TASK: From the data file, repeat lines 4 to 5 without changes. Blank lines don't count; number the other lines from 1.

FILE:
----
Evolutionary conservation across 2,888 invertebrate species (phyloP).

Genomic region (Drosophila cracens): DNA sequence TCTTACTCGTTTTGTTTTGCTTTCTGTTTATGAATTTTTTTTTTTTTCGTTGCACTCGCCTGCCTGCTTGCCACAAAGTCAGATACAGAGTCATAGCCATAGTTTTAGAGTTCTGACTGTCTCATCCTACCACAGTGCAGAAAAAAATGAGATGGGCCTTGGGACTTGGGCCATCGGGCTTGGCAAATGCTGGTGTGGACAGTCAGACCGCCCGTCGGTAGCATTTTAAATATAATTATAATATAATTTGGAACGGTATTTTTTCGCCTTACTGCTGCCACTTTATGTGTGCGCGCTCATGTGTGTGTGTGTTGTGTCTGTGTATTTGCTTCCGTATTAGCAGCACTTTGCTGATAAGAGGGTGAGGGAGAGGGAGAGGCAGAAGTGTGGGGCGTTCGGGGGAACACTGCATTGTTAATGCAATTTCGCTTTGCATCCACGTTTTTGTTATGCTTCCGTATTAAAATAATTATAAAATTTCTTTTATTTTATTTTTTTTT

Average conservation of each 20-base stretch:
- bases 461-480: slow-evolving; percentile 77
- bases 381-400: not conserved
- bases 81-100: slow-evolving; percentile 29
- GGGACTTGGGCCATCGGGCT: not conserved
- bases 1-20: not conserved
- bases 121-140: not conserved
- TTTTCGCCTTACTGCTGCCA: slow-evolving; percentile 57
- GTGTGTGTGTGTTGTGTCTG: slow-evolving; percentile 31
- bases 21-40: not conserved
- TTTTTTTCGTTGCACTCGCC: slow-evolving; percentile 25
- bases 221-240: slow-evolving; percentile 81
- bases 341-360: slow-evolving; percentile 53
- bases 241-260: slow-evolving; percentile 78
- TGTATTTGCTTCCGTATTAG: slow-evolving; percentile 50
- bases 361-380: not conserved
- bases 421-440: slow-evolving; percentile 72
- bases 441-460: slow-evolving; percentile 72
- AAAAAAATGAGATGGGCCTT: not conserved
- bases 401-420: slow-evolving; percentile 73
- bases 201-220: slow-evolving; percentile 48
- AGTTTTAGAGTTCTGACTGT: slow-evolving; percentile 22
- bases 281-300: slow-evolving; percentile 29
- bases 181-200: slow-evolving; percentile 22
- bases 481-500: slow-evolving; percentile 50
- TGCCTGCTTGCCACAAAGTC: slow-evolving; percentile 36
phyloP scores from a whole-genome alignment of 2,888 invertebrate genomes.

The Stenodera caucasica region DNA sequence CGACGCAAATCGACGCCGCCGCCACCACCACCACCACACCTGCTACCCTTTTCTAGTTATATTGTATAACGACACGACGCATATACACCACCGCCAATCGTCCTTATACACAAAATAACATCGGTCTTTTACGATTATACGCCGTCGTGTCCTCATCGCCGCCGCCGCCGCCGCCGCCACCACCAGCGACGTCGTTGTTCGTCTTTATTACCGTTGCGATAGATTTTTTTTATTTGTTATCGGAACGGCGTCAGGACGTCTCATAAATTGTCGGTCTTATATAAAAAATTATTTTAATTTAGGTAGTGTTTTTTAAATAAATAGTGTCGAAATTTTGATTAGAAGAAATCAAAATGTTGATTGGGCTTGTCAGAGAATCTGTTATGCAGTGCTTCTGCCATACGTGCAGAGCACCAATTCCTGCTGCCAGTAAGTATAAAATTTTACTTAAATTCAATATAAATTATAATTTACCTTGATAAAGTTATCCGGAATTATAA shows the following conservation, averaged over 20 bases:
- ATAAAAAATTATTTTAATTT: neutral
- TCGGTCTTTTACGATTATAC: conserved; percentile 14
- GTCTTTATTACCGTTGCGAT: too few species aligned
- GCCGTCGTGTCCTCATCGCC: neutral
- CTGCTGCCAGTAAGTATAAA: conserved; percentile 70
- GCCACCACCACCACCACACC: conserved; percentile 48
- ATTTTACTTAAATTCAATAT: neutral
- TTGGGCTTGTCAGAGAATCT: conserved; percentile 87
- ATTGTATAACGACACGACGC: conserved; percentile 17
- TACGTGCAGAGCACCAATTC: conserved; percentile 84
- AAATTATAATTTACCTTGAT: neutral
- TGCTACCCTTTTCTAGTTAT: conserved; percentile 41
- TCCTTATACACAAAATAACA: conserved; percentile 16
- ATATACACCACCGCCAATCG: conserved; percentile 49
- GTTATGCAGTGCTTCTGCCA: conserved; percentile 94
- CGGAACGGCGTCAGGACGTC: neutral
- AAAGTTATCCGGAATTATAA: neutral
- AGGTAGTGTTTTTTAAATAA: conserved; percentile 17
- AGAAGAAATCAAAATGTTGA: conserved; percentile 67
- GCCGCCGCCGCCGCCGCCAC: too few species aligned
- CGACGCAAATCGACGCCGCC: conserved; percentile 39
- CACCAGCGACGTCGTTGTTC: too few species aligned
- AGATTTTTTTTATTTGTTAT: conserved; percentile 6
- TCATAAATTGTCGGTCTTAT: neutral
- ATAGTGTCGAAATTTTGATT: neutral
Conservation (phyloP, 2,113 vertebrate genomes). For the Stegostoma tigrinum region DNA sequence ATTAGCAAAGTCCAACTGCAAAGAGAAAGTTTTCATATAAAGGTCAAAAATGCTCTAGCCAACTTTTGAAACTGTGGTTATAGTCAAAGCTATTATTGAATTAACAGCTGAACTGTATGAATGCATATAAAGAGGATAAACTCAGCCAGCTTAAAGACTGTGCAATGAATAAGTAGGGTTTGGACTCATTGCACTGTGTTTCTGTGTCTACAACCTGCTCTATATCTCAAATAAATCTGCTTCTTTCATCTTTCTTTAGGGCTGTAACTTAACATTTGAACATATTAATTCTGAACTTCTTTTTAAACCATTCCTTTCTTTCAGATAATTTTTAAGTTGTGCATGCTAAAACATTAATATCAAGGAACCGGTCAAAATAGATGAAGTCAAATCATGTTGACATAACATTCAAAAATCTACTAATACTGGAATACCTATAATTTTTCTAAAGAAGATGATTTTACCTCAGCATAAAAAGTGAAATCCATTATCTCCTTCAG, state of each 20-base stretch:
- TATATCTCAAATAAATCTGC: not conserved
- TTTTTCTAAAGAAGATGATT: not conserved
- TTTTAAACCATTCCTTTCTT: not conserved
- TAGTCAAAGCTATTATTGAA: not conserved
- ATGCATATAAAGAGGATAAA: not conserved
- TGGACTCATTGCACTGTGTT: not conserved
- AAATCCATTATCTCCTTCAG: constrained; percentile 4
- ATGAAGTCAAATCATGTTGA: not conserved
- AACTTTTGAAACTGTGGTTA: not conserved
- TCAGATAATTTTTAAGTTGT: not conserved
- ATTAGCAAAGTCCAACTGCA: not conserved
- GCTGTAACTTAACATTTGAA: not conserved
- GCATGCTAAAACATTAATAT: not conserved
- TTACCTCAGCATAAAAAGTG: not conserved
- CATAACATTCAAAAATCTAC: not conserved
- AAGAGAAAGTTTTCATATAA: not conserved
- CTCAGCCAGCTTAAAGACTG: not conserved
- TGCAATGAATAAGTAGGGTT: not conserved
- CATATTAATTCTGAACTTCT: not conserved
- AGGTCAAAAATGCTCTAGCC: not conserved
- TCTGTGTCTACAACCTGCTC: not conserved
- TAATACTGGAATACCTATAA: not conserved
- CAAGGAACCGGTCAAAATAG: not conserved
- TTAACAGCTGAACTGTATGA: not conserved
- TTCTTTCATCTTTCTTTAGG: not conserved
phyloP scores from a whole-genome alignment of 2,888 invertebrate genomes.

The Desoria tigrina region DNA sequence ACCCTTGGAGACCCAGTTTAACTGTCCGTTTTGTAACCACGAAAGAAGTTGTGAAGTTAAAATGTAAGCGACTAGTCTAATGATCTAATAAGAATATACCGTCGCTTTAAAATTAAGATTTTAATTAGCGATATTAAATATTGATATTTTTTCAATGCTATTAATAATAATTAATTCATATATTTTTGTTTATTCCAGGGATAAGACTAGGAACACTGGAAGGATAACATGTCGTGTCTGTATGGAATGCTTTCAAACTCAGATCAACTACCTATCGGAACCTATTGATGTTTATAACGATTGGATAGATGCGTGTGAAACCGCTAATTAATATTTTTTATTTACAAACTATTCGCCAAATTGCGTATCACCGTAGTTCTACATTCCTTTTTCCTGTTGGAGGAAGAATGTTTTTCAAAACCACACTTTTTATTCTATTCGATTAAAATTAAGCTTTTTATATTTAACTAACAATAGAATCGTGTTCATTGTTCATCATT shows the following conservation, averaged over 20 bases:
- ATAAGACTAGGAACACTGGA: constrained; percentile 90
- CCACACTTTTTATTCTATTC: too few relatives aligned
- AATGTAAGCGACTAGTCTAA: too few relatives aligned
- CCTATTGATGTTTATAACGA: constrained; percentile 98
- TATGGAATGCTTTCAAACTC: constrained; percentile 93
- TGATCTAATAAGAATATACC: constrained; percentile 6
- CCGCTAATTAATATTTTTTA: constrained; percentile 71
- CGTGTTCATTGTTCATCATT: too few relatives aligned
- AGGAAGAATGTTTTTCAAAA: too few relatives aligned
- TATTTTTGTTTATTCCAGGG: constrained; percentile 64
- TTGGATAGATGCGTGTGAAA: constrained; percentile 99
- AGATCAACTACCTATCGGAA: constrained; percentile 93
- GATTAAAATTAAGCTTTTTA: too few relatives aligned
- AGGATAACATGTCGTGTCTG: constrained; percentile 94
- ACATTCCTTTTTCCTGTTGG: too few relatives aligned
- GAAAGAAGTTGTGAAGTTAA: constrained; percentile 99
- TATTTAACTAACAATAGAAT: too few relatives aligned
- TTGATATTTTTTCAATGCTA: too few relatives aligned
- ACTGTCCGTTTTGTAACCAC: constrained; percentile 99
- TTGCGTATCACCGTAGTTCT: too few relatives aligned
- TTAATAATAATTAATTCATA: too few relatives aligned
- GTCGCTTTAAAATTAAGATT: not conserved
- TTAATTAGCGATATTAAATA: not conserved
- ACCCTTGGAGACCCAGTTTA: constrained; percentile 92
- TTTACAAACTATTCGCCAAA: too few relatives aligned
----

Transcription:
- bases 461-480: slow-evolving; percentile 77
- bases 381-400: not conserved